You’ve seen him in television ads hyping President’s Choice dessert ideas, naming fake supermarkets after enthusiastic customers, sitting down with moms around the kitchen table and talking to President’s Choice farmers on their hormone-free farms.
He’s Galen Weston Jr., executive chairman of Loblaw Companies Ltd. And while he, or his media handlers, hone the image of Galen among the common folk—top shirt button always undone—the reality is that he’s next in line to head Canada’s second-wealthiest family, with a 2014 net worth of $10.4 billion, a 26-percent increase over 2013.
The Weston family does many good things with its vast fortune, such as fund health research, university scholarships and private land conservation. At the same time, though, it has probably done more to undermine public education in Canada than anyone else. The family foundation has donated nearly $22 million to the Fraser Institute for its programs to destabilize the public education system and promote school choice and vouchers.
Milton Friedman was the inspiration for these programs. His 1995 Washington Post editorial said it all: “Public schools: Make them private.” And that’s what the Weston-Fraser partnership has set out to do.
Three years after Friedman’s call to arms, with Weston funding, the institute began manufacturing report cards that rank secondary and elementary schools in British Columbia, Alberta and Ontario. Each year the rankings find private schools that control entry and schools in wealthier neighbourhoods top the list. Weston provides awards for these schools and for those that show the greatest “improvement” from the previous year, “encouraging educators to recognize the benefits of productive competition among schools,” as Friedman advised.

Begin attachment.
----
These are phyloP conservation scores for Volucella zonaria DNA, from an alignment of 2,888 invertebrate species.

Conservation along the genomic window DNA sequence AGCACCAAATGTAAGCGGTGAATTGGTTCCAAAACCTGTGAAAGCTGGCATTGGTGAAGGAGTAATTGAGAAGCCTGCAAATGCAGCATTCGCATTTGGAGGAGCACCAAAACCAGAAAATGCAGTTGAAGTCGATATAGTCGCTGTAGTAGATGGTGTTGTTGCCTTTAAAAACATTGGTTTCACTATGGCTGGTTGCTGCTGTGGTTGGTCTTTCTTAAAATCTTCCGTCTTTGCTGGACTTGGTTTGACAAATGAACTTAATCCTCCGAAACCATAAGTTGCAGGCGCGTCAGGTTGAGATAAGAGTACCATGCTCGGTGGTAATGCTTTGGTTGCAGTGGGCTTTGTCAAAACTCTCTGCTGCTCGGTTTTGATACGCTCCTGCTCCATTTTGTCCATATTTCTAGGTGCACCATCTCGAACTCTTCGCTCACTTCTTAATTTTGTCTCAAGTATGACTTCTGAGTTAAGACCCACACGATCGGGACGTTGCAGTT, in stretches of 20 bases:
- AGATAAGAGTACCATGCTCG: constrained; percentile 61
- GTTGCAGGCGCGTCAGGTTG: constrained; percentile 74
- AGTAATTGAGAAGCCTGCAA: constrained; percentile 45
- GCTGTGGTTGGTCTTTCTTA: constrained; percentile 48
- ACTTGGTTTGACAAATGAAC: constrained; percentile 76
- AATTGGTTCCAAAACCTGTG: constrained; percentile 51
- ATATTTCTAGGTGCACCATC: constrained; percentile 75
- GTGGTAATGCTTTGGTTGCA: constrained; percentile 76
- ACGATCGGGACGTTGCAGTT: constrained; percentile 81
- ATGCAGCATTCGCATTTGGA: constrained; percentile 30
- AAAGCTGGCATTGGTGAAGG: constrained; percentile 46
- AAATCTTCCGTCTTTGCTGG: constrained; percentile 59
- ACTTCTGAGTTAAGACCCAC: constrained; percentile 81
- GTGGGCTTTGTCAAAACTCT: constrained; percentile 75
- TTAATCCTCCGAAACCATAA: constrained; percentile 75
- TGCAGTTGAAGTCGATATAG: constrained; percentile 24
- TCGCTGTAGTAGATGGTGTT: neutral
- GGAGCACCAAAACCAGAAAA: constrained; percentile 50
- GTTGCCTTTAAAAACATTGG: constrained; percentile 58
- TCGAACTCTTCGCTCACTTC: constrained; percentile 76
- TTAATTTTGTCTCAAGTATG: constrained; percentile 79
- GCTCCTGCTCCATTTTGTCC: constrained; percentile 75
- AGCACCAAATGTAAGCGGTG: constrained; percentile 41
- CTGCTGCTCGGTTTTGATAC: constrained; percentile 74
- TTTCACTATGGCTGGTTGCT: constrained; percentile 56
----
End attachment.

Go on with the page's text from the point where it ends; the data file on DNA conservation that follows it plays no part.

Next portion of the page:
Even though the methodology is deeply flawed, the rankings are an unqualified success, as real estate agents tout properties near high-ranking schools, mothers-to-be discuss where to buy houses, and divorcing parents fight over child custody based on which parent lives closer to a higher-ranking school. The Fraser Institute brought choice and competition into the public education system; there’s no going back.
In a second program that lasted nine years (2003 – 2012) and accounted for nearly half the funding, Weston financed the Fraser Institute’s school vouchers program, that sent disadvantaged children to private and religious schools in Ontario. The program was called Children First, implying that in the public system teachers and bureaucrats, and not children, come first, as Friedman claimed. Weston money supported them to the end of Grade 8. What happened to them after was someone else’s problem.
The Fraser Institute’s ability to obtain such vast sums from Weston may hinge on the fact that two Galen Weston cousins are Fraser Institute directors. They’re also on the board of the family foundation that doles out the money.
Does your consumer spending contribute to these attacks on public education? The Weston fortune comes from food wholesaling (Weston Foods) and retailing (Loblaw, Real Canadian Superstore, Provigo, T & T Supermarket, Zehr’s). In 2013, to fend off the Wal-Mart challenge, Weston paid $12.4 billion for Shoppers Drug Mart’s 1300 drug stores.
With the school rankings established as an everyday fact of life in Canada, the Fraser Institute is leveraging their success. In 2013, Weston money opened the Barbara Mitchell Centre for Improvement in Education. Barbara Mitchell, who died in 2001, was Galen’s aunt.
“Improvement” apparently has a different meaning for the Fraser Institute and the Westons than it does for most teachers and parents. For the Fraser, improvement means more school choice. Charter schools where are you? It also means improved teacher “effectiveness.” And that means rewarding schools whose students do well on the Fraser Institute’s rankings. Give block grants to these schools, one recent Barbara Mitchell Centre study recommends.
Principals can then dole the money out as “merit awards” to teachers they think are doing the most to boost test scores. The study also recommends that principals be empowered to hire and fire teachers. Get rid of those teachers with low test scores and build “winning teams.” That would transform principals into mini-CEOs of enterprises—formerly known as schools—engaged in a life-and-death struggle for dominance in the rankings.
It sounds preposterous, but in the early years skepticism also greeted the school rankings.
Such a situation could lead to a new ad with Galen Weston in a classroom—top button still undone—touting the test-score-boosting ingredients in President’s Choice products.